With a variety of comments being yelled at us as we passed, my favorite had to be the young girl who, in English, screamed to me, “Are you crazy?” Not such a silly question, I had been wondering the same thing as we pushed up mountain passes for hours at a time.
Despite having travelled every district, I had never experienced such an affinity to Lesotho as when we cycled her undulating curves. Cycling allowed us to see the sunrise over the mountains and listen to the cattle bells with a feeling of complete unity with our environment. We breathed the crisp, thin mountain air while we challenged ourselves in ways we hadn’t imagined. At every stop we chatted with locals and ate as many makoenyas (fat cakes) as we could possibly consume.
We were graciously invited to camp in a maternal Mecca of sorts in a rural village – the home of four generations of women living merrily together, the fathers and husbands most likely off earning wages in a bigger town or neighbouring South Africa.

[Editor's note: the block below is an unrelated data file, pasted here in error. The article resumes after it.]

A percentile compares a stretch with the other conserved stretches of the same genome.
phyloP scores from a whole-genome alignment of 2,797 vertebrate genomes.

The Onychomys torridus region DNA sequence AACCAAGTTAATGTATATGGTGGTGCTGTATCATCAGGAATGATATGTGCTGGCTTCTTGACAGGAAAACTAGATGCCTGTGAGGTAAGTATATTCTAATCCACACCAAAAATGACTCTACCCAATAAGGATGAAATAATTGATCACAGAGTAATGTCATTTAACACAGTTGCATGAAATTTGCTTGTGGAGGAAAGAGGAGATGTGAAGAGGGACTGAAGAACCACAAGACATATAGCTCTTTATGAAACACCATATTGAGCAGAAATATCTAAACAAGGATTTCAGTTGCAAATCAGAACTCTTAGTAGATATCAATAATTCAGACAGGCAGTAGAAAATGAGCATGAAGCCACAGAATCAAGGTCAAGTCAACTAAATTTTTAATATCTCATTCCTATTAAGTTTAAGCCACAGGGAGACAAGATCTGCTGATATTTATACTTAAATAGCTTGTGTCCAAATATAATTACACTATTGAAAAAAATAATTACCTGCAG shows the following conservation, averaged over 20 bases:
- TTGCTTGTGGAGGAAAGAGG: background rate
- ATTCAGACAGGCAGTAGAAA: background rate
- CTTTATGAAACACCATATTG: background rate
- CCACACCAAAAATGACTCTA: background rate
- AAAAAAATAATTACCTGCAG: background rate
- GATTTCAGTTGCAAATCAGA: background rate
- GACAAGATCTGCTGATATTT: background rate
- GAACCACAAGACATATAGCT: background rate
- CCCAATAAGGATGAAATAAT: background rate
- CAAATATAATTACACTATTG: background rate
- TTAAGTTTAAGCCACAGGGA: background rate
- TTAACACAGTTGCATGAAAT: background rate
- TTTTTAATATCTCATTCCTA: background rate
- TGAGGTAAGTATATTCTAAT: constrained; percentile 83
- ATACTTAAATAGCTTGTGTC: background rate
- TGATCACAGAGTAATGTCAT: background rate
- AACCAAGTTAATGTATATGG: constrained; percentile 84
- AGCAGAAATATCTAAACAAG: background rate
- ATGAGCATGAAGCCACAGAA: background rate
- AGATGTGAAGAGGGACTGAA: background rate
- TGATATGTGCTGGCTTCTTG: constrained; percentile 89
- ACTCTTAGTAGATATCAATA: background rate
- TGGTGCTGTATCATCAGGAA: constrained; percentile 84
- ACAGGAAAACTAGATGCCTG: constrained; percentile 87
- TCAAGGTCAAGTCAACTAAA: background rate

Lesotho will never be an easy place to cycle, and perhaps that’s why I decided to start my cycle touring adventure here. The harder the challenge, the sweeter the satisfaction. The experience of cycling the Mountain Kingdom is not for everyone, but for every cyclist or adventurer who gives it a spin, they will certainly never forget the beauty of the Kingdom in the Sky.
A special thanks to Sean Fraenkel for putting up with me for his Lesotho leg of his journey and showing me that anyone can do cycle touring with a proper amount of mental dedication and post-cycling carbo-loading.
Sean will be finishing his cycle tour from Beit Bridge, on the border of Zimbabwe, to Cape Town in the coming months. He is raising funds for the charity PETS, and any donation (and words of encouragement!) can help his cause.
To read Sean Fraenkel's article about his campaign, click here or you can follow his journey at seanfraenkel.com